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Satyajit Das on the Eurozone Debt Crisis: It's Now About Germany


In the end, German citizens will have to pay twice for the euro, if not more.


Doubling the Losses

In 1999, Finance Minister Theo Waigel proclaimed that the euro would be like the German Deutschemark it was replacing. In his book Fat Years: Why Germany Has a Brilliant Future (co-authored with journalist Dirk Heilmann), Waigel predicted that Germany would become the world's richest country as measured by income per head by 2030.

Now, the entire project faces an unimagined crisis. As Lorenzo Bini Smaghi, a former Italian ECB executive board member, observed: "The assumption was … that there would be no crises."

As anti-austerity parties gain support in the rest of Europe, German willingness to finance further bailouts is diminishing. Increasingly, Germans fear an unending commitment to preserve the common currency and the eurozone. The resentment is evident in a headline in the popular tabloid Bild: "Sell your islands, you bankrupt Greeks. And the Acropolis while you're at it." But it may be too late.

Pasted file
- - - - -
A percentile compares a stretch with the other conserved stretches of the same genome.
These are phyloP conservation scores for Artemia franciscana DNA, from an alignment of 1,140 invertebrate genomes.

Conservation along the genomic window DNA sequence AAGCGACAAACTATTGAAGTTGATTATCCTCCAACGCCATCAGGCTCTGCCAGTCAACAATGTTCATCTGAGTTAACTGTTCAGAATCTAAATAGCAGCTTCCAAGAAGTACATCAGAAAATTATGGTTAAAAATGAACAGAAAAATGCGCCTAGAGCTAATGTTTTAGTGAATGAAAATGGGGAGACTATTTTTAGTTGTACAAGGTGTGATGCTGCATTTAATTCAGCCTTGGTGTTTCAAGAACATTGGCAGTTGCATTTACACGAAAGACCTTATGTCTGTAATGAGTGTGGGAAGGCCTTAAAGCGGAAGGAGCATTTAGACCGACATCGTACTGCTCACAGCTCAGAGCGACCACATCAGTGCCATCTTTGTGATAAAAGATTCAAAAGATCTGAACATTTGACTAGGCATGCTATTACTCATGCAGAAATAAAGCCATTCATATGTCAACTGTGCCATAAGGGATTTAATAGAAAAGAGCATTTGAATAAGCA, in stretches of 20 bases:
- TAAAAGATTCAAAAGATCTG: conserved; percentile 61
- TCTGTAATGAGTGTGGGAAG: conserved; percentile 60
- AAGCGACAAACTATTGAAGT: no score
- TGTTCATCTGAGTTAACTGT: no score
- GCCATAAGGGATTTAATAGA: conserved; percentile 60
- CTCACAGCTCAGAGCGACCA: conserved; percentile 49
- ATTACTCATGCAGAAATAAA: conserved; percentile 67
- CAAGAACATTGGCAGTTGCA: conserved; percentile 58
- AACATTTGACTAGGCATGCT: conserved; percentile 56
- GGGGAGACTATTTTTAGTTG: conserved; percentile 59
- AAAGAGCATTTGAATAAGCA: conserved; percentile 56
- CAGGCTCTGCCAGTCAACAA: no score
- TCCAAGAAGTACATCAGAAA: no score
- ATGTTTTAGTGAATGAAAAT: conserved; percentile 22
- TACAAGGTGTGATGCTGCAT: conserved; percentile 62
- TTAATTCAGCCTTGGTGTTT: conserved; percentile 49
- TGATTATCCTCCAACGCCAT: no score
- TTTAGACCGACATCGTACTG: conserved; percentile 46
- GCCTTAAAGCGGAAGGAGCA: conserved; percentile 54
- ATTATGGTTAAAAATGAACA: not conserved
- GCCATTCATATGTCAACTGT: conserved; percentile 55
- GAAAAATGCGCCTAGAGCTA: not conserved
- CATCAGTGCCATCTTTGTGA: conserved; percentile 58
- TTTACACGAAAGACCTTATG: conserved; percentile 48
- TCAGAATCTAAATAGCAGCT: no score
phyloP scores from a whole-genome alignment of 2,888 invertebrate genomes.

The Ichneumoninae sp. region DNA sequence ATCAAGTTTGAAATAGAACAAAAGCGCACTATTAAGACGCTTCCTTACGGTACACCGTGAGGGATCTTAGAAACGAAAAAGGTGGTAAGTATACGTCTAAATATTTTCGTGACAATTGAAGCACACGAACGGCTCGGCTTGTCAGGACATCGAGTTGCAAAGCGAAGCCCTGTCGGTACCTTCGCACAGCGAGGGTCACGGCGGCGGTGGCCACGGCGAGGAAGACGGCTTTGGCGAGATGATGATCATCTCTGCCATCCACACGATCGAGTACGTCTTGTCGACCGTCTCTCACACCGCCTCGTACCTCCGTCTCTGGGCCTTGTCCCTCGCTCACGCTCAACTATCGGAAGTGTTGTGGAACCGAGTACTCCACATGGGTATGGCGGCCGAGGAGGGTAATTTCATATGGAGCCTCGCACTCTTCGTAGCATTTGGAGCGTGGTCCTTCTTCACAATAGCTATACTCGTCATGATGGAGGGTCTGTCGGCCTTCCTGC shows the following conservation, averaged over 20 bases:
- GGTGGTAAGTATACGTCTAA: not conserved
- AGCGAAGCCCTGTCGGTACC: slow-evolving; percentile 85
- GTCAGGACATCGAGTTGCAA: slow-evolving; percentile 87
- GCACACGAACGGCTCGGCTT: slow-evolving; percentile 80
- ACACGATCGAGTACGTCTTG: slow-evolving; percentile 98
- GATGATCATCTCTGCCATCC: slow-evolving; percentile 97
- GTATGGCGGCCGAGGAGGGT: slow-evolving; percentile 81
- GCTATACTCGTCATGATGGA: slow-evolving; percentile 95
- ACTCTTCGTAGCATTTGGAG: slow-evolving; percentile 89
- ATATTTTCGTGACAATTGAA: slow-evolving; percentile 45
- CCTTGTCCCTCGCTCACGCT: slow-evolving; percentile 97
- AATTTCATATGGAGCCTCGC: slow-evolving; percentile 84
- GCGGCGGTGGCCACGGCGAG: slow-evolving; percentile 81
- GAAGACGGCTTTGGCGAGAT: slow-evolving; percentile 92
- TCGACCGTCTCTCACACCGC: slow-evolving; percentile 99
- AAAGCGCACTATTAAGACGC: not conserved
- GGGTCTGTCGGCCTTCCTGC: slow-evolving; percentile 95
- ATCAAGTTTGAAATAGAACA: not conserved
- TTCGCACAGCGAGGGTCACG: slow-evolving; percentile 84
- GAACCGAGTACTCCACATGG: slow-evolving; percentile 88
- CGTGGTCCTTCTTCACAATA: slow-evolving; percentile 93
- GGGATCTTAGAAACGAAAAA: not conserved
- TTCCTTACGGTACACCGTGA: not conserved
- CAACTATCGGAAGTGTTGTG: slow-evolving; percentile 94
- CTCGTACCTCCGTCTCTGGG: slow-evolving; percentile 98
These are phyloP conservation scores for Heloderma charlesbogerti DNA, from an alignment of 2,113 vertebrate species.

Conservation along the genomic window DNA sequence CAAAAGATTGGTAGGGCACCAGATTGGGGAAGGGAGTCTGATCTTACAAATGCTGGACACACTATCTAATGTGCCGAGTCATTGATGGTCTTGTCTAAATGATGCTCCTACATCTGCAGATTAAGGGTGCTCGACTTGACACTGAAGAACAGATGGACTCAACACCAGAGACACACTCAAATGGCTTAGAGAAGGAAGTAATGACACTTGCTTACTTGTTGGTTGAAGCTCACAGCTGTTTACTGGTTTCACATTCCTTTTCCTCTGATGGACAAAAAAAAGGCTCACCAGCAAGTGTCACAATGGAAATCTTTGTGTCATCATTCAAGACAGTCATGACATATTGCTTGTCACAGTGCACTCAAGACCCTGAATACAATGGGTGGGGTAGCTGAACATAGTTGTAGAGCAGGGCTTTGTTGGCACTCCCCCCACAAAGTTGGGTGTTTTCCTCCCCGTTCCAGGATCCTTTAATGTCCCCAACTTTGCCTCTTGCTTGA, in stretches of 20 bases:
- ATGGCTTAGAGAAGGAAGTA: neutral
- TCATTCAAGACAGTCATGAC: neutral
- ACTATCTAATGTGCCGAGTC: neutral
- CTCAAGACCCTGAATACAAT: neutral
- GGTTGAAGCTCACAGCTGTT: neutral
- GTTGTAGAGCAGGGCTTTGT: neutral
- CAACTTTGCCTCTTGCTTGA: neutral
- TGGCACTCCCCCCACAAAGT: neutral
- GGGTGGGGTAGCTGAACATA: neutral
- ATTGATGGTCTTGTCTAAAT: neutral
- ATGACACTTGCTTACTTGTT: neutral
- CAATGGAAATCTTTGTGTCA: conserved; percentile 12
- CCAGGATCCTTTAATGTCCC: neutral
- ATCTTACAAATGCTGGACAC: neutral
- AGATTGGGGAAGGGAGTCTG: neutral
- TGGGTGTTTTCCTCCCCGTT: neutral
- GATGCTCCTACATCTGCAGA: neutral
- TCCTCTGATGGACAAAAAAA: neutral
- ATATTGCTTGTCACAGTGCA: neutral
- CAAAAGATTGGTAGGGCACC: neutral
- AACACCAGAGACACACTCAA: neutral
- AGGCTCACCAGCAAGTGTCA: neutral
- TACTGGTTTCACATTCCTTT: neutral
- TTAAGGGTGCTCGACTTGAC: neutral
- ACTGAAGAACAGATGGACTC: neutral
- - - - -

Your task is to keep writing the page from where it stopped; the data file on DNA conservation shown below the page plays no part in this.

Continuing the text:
Germany's attempt to balance the benefits of the single currency and the advantages of preserving the eurozone against its traditional preference for fiscal and monetary conservatism has failed, leaving the nation with severe financial problems which will curtail future growth. The size of the exposure is large, both in relation to Germany's GDP of around Euro 2.5 trillion and German household assets which are estimated at Euro 4.7 trillion.

German citizens will have to pay twice for the euro.

In the early 2000s, they paid through internal devaluation – reductions in real wages, unemployment and labor market reforms. Now, they will have to pay for the bailouts. Once the artificial boom ends, voters will discover they were betrayed by Germany's pro-European political elite. There will be an electoral revolt and, as in the rest of Europe, a strong challenge from radical political forces with unpredictable consequences.

Germany's history is one of monumental reverses and extremes. In his 1901 novel Buddenbrooks, about a well-to-do North Germany family whose fortunes are in decline, Thomas Mann anticipated the present situation: "I know that the outwards, visible and tangible signs and symbols of happiness and achievement often only appear when in reality everything is already starting to go downhill again.The outer signs take time to arrive – like the light of a star which shines most brightly when it is on the way to being extinguished, or maybe has already gone out."

As Friedrich Nietzsche knew: "…hope is the worst of all evils, because it prolongs man's torments." Germany may not, as widely assumed, offer a safe haven in the European debt crisis.

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